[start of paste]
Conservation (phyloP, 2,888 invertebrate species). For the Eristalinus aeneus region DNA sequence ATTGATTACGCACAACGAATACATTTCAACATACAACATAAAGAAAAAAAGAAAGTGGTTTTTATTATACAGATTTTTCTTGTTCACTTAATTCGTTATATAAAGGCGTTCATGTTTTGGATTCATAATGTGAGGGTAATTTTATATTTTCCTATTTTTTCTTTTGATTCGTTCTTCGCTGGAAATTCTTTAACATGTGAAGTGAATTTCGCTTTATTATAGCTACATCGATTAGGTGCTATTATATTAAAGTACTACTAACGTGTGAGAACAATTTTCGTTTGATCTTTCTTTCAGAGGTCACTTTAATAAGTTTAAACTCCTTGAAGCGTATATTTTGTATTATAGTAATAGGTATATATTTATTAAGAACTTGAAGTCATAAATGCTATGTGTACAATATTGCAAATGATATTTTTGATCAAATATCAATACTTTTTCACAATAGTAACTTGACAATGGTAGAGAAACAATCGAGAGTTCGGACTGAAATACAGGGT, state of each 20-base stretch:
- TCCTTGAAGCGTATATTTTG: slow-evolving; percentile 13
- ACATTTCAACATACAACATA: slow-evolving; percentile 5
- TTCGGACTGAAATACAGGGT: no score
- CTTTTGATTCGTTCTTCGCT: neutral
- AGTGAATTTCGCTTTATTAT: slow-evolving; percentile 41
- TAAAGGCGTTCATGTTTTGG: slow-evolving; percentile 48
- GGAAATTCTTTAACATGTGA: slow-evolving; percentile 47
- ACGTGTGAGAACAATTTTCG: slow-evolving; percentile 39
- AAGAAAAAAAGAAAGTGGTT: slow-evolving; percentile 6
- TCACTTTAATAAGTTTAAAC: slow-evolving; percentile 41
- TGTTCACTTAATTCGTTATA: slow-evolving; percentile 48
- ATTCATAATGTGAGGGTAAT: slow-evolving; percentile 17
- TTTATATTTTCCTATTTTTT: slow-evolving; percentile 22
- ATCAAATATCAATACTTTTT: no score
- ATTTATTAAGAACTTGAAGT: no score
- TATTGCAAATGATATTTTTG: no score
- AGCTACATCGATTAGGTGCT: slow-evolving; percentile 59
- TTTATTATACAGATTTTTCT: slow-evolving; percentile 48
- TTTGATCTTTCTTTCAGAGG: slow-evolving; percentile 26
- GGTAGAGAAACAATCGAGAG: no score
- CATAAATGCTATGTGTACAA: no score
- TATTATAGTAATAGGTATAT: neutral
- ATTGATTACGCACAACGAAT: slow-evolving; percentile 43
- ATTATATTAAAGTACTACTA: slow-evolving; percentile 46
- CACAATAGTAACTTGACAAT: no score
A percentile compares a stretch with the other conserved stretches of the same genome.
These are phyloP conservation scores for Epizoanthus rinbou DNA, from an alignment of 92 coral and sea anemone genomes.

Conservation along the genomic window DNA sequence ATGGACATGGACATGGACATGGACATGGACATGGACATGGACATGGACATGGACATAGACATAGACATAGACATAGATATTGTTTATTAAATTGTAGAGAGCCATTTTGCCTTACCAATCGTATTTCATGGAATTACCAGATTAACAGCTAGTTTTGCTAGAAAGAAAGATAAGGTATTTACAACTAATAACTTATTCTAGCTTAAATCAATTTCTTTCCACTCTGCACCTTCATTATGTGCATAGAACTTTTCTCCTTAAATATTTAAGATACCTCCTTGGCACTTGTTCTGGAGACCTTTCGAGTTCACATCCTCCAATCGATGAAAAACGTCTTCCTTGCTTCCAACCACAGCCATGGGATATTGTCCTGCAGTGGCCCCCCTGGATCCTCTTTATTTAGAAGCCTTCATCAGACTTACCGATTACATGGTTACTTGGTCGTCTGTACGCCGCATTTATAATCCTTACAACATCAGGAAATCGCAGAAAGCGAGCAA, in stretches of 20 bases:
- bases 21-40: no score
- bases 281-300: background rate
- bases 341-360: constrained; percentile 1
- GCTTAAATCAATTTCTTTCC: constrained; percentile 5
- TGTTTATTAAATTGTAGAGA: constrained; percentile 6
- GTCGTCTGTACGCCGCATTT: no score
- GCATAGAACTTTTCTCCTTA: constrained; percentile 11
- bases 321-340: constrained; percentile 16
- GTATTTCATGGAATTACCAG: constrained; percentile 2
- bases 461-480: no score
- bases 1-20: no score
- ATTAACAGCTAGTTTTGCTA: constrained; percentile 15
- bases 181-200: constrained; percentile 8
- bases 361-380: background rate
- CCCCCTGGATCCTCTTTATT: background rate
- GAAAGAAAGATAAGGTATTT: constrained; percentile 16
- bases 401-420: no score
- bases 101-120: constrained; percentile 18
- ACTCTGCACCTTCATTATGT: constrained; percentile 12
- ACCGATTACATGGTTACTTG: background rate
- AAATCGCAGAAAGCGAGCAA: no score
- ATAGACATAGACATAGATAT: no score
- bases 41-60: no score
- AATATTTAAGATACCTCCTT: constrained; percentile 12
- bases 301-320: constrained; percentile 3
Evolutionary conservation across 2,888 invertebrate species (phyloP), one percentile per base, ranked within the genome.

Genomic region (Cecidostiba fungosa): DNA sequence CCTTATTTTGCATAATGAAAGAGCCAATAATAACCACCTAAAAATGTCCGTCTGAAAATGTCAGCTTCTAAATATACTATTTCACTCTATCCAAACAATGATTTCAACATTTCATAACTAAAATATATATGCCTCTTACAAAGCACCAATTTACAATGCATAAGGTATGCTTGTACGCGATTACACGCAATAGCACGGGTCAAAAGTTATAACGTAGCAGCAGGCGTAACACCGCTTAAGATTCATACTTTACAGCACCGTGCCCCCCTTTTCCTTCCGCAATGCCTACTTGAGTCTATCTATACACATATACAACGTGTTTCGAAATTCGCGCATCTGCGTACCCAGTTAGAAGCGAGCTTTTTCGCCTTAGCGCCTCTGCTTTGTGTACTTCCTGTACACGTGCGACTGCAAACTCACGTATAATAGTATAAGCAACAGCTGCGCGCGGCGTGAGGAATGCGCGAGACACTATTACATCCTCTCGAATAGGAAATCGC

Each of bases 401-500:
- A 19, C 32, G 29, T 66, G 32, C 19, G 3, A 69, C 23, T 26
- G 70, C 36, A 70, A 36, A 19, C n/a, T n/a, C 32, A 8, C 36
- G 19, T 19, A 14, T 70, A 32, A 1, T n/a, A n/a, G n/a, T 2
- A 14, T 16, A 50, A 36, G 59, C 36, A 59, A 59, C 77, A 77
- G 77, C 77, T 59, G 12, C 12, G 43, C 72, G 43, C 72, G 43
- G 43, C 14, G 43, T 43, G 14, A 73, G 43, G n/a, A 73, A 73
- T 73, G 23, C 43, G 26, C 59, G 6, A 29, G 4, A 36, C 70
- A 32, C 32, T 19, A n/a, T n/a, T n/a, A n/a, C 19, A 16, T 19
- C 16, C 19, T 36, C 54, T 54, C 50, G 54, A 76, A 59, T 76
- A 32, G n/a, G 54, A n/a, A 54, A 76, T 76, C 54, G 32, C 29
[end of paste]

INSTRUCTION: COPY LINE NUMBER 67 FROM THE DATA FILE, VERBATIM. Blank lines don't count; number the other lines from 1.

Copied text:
- A 32, G n/a, G 54, A n/a, A 54, A 76, T 76, C 54, G 32, C 29